According to a study by MIT Sloan Management and Deloitte, there is some evidence to suggest that digitally maturing organizations have cultures which actively motivate employees to engage in efforts to encourage risk taking, agility, and collaboration. And, in the survey referenced earlier, Deloitte’s research shows that digital technology is likely to contribute to fostering a culture where innovation is promoted.

Organizational agility and fluidity in teamwork- ing and the ability to innovate in a rapid, iterative, “fail-fast”, test-and-learn approach is seen as the way forward, rather than the old test-to-destruction method, with cascading layers of approvals.

As a case in point, Clariant, as a leading specialty chemicals company, has already made significant efforts in terms of breaking down traditional constructs, silos, old ways of working and existing structures – some of which are now part of daily work life and others as experimental tools aimed at deriving at new solutions. Interdisciplinary teams are now an integral part of our approach. Our research and development is based on four technology platforms working closely together with the business units, serving the broad range of Clariant’s target market and industries. Methods incorporated, such as ‘agile working’, ‘Design Thinking’ or ‘hackathons’, are well understood and already established in other industry sectors – especially within IT. While our employees may originally come from more hierarchical and organizational level organizations, the key hiring prerequisite now is the right mindset in terms of openness to new ways of working together – both with internal and external partners. Cooperation within and among interdisciplinary teams and the ability to embrace different opinions will undoubtedly result in the best possible solutions.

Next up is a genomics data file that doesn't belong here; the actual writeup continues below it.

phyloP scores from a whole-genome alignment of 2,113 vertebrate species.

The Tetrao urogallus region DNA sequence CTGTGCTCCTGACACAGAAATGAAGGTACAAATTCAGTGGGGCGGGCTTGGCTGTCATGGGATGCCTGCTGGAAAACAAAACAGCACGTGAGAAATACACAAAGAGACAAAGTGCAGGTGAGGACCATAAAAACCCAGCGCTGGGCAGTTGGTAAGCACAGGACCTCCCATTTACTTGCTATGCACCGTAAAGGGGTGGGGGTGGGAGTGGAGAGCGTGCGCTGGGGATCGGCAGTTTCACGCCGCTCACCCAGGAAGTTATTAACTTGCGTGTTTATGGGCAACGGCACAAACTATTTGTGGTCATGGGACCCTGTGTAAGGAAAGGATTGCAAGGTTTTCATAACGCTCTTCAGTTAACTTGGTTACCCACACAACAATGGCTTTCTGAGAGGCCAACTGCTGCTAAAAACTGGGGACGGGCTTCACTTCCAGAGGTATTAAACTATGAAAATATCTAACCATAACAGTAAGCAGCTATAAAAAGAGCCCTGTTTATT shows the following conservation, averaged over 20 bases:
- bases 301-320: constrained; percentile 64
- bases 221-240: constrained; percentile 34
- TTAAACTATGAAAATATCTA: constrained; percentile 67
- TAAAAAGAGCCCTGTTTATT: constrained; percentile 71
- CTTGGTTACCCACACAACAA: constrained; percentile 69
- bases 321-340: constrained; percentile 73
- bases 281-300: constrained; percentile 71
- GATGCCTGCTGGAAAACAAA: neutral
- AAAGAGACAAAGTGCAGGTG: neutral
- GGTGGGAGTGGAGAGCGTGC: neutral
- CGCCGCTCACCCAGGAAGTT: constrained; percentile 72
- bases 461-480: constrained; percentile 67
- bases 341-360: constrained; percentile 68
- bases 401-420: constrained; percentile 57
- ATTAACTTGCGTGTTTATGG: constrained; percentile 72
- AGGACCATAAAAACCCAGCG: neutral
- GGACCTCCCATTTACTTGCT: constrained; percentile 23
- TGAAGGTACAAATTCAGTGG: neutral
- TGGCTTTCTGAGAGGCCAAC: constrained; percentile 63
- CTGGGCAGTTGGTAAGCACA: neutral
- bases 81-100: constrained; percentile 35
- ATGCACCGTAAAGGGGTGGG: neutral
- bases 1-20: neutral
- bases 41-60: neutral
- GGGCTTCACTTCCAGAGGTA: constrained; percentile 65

In summary, the challenges faced by the chem- icals industry are not about re-inventing chemistry. Chemistry is, and always be will be, a key and very versatile enabler for tackling future challenges across a multitude of industry sectors. The more important issue is about maximizing the synergies that chemistry has within any productive ecosystem, in conjunction with other relevant and productive disciplines. Beyond product and process innovation, this includes service and business model innovation, with digitalization driving those developments and tremendously speeding up the process.

Such demands need to be reflected in the sci- entific education of tomorrow’s employees. Required excellence across both basic and expert knowledge – chemistry, catalysis, biotechnology, process technology and engineering science – needs to be progressed through advanced mathematical teaching methods combined with informatics. Systemic thinking and data analysis are competencies that, together with basic knowledge in economics, will complement the traditional disciplines. The establishment of interdisciplinary projects linking the boundaries of chemistry, biochemistry and physics with digital technologies can foster confidence to explore beyond one’s own comfort zone and begin to act as heterogeneous teams. In this regard, the intensification of fundamental and applied science in close collaboration with the industry is of particular importance in order to be well trained for the future career challenges in the chemical industry.



Kaestner, M. (2016): What do data and analytics and changes in the personal care industry mean for chemical companies today?

KPMG Reaction. Page 18, July 2016

Kane (2016): Aligning the Organization for Its Digital Future. MIT Sloan Management Review and Deloitte Touche Tohmatsu Limited.

Millennial Employee Engagement Study. Cone Communications. Page 1, 2016.

Schlosser, P. (2016): The chemicals industry is facing lots of challenges, but CEOs agree that opportunities abound. PwC.